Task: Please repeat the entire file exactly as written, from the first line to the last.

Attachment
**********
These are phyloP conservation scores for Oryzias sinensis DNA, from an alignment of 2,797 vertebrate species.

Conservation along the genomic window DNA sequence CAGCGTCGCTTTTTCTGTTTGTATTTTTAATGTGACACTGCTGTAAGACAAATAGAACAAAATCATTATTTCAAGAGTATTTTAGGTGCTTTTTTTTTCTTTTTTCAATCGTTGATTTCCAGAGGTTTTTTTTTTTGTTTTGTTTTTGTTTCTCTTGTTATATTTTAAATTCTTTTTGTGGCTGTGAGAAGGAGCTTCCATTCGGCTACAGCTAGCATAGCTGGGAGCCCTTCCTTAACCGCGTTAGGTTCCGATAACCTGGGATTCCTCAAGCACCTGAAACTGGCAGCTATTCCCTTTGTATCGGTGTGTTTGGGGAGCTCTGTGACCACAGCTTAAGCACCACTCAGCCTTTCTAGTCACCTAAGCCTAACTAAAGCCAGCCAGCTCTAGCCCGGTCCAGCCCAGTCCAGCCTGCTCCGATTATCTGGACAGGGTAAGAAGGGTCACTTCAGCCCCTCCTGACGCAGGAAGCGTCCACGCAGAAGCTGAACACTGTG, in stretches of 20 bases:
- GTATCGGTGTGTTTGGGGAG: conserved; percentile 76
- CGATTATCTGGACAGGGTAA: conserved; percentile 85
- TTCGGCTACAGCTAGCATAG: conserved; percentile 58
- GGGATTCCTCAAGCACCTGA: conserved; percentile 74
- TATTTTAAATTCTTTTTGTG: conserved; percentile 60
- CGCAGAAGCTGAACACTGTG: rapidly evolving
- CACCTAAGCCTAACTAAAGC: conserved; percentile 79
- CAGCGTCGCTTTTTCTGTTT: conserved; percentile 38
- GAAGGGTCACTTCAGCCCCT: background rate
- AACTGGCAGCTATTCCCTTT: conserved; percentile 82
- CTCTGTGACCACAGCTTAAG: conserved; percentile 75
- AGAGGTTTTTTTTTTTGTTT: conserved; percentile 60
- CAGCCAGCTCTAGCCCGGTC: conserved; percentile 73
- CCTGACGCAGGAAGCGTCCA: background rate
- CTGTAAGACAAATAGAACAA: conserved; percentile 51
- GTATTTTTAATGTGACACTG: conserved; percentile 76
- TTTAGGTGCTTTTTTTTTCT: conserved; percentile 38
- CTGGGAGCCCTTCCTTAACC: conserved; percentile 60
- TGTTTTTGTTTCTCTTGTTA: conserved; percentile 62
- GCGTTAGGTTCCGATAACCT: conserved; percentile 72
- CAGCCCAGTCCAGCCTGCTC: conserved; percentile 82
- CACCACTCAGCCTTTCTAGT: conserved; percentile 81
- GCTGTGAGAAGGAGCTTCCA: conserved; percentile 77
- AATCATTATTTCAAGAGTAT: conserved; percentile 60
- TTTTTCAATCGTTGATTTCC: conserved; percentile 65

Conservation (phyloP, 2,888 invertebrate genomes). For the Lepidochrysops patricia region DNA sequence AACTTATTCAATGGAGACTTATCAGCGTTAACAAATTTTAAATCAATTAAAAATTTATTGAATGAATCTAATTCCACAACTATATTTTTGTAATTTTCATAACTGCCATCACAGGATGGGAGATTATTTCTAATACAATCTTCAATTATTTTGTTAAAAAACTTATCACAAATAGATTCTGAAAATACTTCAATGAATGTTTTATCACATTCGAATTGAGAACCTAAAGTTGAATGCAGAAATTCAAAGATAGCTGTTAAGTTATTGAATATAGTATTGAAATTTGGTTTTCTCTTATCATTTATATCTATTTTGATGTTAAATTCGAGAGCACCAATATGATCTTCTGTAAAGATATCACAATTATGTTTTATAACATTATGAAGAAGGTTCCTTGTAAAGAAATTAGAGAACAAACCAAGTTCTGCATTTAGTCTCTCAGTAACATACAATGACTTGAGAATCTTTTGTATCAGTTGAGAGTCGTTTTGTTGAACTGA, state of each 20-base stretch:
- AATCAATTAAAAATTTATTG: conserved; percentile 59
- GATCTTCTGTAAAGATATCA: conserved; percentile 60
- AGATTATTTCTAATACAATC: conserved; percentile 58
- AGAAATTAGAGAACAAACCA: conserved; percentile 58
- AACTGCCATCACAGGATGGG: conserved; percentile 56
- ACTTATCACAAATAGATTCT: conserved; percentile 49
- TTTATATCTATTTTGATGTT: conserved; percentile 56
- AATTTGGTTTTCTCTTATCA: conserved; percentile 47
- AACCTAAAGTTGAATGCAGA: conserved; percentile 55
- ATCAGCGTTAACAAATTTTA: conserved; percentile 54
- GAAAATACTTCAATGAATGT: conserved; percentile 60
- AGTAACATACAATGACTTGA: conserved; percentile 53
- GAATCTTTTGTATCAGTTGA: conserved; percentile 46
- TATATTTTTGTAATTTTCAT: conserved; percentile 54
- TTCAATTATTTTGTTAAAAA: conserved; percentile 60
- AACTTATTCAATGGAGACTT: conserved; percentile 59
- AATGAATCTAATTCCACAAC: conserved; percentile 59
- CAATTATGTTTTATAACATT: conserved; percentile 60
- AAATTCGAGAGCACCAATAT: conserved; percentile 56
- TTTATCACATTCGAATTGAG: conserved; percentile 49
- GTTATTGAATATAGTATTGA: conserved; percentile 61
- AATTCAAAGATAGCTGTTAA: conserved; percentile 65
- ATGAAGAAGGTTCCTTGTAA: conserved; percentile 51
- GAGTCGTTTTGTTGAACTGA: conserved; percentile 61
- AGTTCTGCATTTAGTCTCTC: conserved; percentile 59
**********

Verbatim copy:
These are phyloP conservation scores for Oryzias sinensis DNA, from an alignment of 2,797 vertebrate species.

Conservation along the genomic window DNA sequence CAGCGTCGCTTTTTCTGTTTGTATTTTTAATGTGACACTGCTGTAAGACAAATAGAACAAAATCATTATTTCAAGAGTATTTTAGGTGCTTTTTTTTTCTTTTTTCAATCGTTGATTTCCAGAGGTTTTTTTTTTTGTTTTGTTTTTGTTTCTCTTGTTATATTTTAAATTCTTTTTGTGGCTGTGAGAAGGAGCTTCCATTCGGCTACAGCTAGCATAGCTGGGAGCCCTTCCTTAACCGCGTTAGGTTCCGATAACCTGGGATTCCTCAAGCACCTGAAACTGGCAGCTATTCCCTTTGTATCGGTGTGTTTGGGGAGCTCTGTGACCACAGCTTAAGCACCACTCAGCCTTTCTAGTCACCTAAGCCTAACTAAAGCCAGCCAGCTCTAGCCCGGTCCAGCCCAGTCCAGCCTGCTCCGATTATCTGGACAGGGTAAGAAGGGTCACTTCAGCCCCTCCTGACGCAGGAAGCGTCCACGCAGAAGCTGAACACTGTG, in stretches of 20 bases:
- GTATCGGTGTGTTTGGGGAG: conserved; percentile 76
- CGATTATCTGGACAGGGTAA: conserved; percentile 85
- TTCGGCTACAGCTAGCATAG: conserved; percentile 58
- GGGATTCCTCAAGCACCTGA: conserved; percentile 74
- TATTTTAAATTCTTTTTGTG: conserved; percentile 60
- CGCAGAAGCTGAACACTGTG: rapidly evolving
- CACCTAAGCCTAACTAAAGC: conserved; percentile 79
- CAGCGTCGCTTTTTCTGTTT: conserved; percentile 38
- GAAGGGTCACTTCAGCCCCT: background rate
- AACTGGCAGCTATTCCCTTT: conserved; percentile 82
- CTCTGTGACCACAGCTTAAG: conserved; percentile 75
- AGAGGTTTTTTTTTTTGTTT: conserved; percentile 60
- CAGCCAGCTCTAGCCCGGTC: conserved; percentile 73
- CCTGACGCAGGAAGCGTCCA: background rate
- CTGTAAGACAAATAGAACAA: conserved; percentile 51
- GTATTTTTAATGTGACACTG: conserved; percentile 76
- TTTAGGTGCTTTTTTTTTCT: conserved; percentile 38
- CTGGGAGCCCTTCCTTAACC: conserved; percentile 60
- TGTTTTTGTTTCTCTTGTTA: conserved; percentile 62
- GCGTTAGGTTCCGATAACCT: conserved; percentile 72
- CAGCCCAGTCCAGCCTGCTC: conserved; percentile 82
- CACCACTCAGCCTTTCTAGT: conserved; percentile 81
- GCTGTGAGAAGGAGCTTCCA: conserved; percentile 77
- AATCATTATTTCAAGAGTAT: conserved; percentile 60
- TTTTTCAATCGTTGATTTCC: conserved; percentile 65

Conservation (phyloP, 2,888 invertebrate genomes). For the Lepidochrysops patricia region DNA sequence AACTTATTCAATGGAGACTTATCAGCGTTAACAAATTTTAAATCAATTAAAAATTTATTGAATGAATCTAATTCCACAACTATATTTTTGTAATTTTCATAACTGCCATCACAGGATGGGAGATTATTTCTAATACAATCTTCAATTATTTTGTTAAAAAACTTATCACAAATAGATTCTGAAAATACTTCAATGAATGTTTTATCACATTCGAATTGAGAACCTAAAGTTGAATGCAGAAATTCAAAGATAGCTGTTAAGTTATTGAATATAGTATTGAAATTTGGTTTTCTCTTATCATTTATATCTATTTTGATGTTAAATTCGAGAGCACCAATATGATCTTCTGTAAAGATATCACAATTATGTTTTATAACATTATGAAGAAGGTTCCTTGTAAAGAAATTAGAGAACAAACCAAGTTCTGCATTTAGTCTCTCAGTAACATACAATGACTTGAGAATCTTTTGTATCAGTTGAGAGTCGTTTTGTTGAACTGA, state of each 20-base stretch:
- AATCAATTAAAAATTTATTG: conserved; percentile 59
- GATCTTCTGTAAAGATATCA: conserved; percentile 60
- AGATTATTTCTAATACAATC: conserved; percentile 58
- AGAAATTAGAGAACAAACCA: conserved; percentile 58
- AACTGCCATCACAGGATGGG: conserved; percentile 56
- ACTTATCACAAATAGATTCT: conserved; percentile 49
- TTTATATCTATTTTGATGTT: conserved; percentile 56
- AATTTGGTTTTCTCTTATCA: conserved; percentile 47
- AACCTAAAGTTGAATGCAGA: conserved; percentile 55
- ATCAGCGTTAACAAATTTTA: conserved; percentile 54
- GAAAATACTTCAATGAATGT: conserved; percentile 60
- AGTAACATACAATGACTTGA: conserved; percentile 53
- GAATCTTTTGTATCAGTTGA: conserved; percentile 46
- TATATTTTTGTAATTTTCAT: conserved; percentile 54
- TTCAATTATTTTGTTAAAAA: conserved; percentile 60
- AACTTATTCAATGGAGACTT: conserved; percentile 59
- AATGAATCTAATTCCACAAC: conserved; percentile 59
- CAATTATGTTTTATAACATT: conserved; percentile 60
- AAATTCGAGAGCACCAATAT: conserved; percentile 56
- TTTATCACATTCGAATTGAG: conserved; percentile 49
- GTTATTGAATATAGTATTGA: conserved; percentile 61
- AATTCAAAGATAGCTGTTAA: conserved; percentile 65
- ATGAAGAAGGTTCCTTGTAA: conserved; percentile 51
- GAGTCGTTTTGTTGAACTGA: conserved; percentile 61
- AGTTCTGCATTTAGTCTCTC: conserved; percentile 59